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Shows that went on way too long
"Californication" (seven seasons)
Once you get past all of the posturing, opposition to immigration reform among congressional Republicans is at least partially based on self-preservation. There is a widespread belief that Mexican immigrants who become citizens are overwhelmingly disposed to vote Democratic.
Newly published research suggests that’s a complete misreading of the facts. According to this analysis, politically engaged Mexicans who move to the U.S. fall all over the ideological spectrum, very much like native-born Americans.
What’s more, according to University of Nebraska-Lincoln political scientist Sergio Wals, those on the right are more inclined to participate in the American electoral process than those on the left.
The notion that offering citizenship to undocumented immigrants will help Democrats has been widely discussed in recent months. In April, Politico asserted that immigrant reform could “produce an electoral bonanza for Democrats.”
That analysis was quickly refuted by Sean Trende ofReal Clear Politics, but fear among Republicans hasn’t abated. Just last week, longtime conservative activist Phyllis Schlafly insisted that Mexican immigrants “don’t have any Republican inclinations at all.”
In fact, “The foreign-born segment of the population is more up-for-grabs than generally depicted in electoral terms,” Wals writes in the journal Electoral Studies.
Wals uses data from two surveys of Mexican immigrants living in the U.S.: One conducted in 2003, and another in 2008. Both groups (1,023 people in one survey, 399 in the other) were asked about their interest in politics, political leanings, and interest in participating in the electoral process in their new country.
He reports the level of interest in politics remains quite consistent for the immigrants. If you’re into politics in your home country, you’ll probably be just as interested in your new land; if you were apathetic there, you’ll likely stay on the sidelines here.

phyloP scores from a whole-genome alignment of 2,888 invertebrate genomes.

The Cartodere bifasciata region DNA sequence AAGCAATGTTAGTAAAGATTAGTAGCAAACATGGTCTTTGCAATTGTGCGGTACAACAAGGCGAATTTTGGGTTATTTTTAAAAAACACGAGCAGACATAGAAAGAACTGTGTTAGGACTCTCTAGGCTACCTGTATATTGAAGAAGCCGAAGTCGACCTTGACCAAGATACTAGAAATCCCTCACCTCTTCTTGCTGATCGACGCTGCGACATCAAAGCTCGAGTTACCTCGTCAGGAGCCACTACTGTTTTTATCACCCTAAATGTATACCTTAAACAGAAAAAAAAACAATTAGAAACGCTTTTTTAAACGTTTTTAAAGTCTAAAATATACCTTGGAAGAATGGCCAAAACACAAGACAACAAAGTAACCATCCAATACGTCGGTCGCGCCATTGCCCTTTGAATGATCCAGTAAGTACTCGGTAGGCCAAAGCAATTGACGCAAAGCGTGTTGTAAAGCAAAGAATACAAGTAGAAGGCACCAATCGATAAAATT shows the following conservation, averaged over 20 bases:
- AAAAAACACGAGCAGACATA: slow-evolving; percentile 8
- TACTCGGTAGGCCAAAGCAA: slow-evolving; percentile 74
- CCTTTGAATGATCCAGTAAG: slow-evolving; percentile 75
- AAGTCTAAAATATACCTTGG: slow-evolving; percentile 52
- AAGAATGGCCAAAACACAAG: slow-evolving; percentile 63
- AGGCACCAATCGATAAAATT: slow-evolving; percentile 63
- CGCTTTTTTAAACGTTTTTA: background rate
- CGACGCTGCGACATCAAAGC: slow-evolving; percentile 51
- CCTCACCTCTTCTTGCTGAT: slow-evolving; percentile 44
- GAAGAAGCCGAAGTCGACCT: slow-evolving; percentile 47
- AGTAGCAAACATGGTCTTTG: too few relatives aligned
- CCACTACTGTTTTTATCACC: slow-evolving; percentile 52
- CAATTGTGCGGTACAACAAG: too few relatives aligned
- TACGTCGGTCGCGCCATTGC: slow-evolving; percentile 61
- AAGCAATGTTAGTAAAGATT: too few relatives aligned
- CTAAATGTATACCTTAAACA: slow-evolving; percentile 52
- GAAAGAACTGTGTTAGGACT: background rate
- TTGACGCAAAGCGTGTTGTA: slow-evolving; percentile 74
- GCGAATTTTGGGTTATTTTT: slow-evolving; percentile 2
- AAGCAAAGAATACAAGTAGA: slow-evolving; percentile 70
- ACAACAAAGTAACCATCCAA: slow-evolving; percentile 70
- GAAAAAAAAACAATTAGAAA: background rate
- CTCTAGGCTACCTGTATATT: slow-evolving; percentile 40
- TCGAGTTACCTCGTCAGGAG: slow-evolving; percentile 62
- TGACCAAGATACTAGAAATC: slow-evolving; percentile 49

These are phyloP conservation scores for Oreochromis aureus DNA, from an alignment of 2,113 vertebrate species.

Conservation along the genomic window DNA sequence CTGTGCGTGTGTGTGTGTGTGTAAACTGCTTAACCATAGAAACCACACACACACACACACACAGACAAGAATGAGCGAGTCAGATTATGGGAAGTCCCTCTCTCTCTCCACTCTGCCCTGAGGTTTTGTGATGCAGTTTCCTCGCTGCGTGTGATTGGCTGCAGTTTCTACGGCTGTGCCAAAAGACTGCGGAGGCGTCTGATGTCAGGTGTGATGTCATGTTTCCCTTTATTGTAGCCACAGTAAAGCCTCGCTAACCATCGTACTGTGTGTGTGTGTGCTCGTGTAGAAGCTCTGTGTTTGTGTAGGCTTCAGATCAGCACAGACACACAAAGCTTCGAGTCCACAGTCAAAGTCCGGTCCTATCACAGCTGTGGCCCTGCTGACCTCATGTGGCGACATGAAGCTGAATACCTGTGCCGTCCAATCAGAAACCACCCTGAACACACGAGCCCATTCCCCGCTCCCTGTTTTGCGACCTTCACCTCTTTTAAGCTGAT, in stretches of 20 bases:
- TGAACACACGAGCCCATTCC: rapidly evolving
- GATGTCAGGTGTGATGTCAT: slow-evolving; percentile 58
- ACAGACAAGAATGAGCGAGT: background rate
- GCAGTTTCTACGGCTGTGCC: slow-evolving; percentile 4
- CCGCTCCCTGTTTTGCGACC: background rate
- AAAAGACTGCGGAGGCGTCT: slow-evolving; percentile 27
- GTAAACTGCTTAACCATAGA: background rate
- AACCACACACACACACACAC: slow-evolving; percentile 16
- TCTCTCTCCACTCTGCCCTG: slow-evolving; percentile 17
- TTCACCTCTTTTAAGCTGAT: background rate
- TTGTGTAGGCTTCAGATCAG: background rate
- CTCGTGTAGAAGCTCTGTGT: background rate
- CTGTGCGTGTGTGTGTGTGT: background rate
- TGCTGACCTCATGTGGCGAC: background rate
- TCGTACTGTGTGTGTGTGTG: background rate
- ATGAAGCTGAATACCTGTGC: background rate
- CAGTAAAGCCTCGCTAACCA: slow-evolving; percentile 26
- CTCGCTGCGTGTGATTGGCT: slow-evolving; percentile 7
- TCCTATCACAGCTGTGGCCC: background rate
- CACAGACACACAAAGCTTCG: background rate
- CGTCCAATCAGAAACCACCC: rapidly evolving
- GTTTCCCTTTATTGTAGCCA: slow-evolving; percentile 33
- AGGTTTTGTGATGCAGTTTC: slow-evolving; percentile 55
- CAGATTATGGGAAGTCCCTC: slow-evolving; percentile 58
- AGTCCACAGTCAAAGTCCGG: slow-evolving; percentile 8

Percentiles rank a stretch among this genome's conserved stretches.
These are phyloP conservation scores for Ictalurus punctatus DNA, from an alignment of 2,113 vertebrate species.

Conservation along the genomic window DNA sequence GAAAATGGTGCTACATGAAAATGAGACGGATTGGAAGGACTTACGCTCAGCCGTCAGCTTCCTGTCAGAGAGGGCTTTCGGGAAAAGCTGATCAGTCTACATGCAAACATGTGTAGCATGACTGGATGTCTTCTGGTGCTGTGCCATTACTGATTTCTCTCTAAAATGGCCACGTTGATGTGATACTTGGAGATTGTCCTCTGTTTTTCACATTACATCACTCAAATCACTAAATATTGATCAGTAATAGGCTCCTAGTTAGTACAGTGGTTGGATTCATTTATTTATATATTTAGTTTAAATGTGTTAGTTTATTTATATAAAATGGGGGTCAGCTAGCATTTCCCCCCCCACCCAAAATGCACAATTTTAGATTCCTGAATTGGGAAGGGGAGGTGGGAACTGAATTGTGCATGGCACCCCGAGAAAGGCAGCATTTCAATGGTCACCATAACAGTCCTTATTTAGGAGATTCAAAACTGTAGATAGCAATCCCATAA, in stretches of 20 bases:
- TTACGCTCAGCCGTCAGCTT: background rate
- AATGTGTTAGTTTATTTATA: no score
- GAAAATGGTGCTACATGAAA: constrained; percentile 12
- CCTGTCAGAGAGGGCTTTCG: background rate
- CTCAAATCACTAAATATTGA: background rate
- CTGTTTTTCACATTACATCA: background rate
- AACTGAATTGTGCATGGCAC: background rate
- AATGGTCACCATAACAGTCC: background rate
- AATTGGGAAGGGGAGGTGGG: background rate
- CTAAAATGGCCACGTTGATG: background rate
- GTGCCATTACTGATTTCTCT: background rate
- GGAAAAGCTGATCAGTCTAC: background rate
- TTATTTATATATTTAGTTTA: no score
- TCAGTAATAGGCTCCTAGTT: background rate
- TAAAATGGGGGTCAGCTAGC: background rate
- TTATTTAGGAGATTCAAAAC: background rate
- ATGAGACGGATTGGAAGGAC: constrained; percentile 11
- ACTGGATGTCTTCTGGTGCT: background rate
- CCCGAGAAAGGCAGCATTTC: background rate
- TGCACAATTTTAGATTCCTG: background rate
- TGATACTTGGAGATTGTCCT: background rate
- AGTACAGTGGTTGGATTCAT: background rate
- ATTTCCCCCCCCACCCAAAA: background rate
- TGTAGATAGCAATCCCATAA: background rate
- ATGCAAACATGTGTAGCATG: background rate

Ideology also remains relatively consistent, with those who voted for right-wing parties in Mexico expressing support for conservative causes in the U.S. The same was true for those on the left. But actual participation in the electoral process is another matter.
“Immigrants who stand at the center and the right end of the ideological spectrum are indeed more likely than their left-leaning counterparts to express interest in participating in American elections, regardless of how many years they have spent in the United States,” Wals writes. “In fact, immigrants who stand on the right end of the continuum have a more than 90 percent chance of engaging in American elections, regardless of how long they have lived in their host country.”
In contrast, he reports, left-leaning immigrants only gradually move into the American political process, and never at the rate of their conservative counterparts. Approximately 52 percent of that sample expressed the intention to vote after living in this country for 10 years. After 17 years, that number increased to 66 percent—still far below the interest level of conservatives.
Wals suspects one reason for this may be that there is no real equivalent in the U.S. to the leftist PRD party in Mexico. Democrats align more with the PRI party, while Republicans are close cousins to the PAN. So those who were loyal to the PRD may find it more difficult to find a party that strongly reflects their beliefs.
Given that fact, and the high engagement level of self-described conservatives, Wals concludes that the Republicans have a real opportunity among these new voters.
“There is no single rationale inherent in the results of this study that the current advantage held by the Democratic Party over the Republican Party, in terms of electoral support among U.S. citizens of Mexican origin, could not be altered,” he writes.
But he then adds the catch: For this to occur, the GOP must “succeed in implementing different strategies and more effective means to reach out and engage this segment of the population.” Such as, say, passing an immigration reform bill.
"Californication" (seven seasons)
"Entourage" (eight seasons)
Much like “Californication,” this man-centric show started strong and buzzy -- a perpetual nominee at the Golden Globes and Emmys, and a perceived gender-swapped “Sex and the City.” Then it ground on and on, and what might once have been read as a sophisticated satire of Hollywood materialism became a grinding conveyor belt of self-congratulatory guest-star appearances.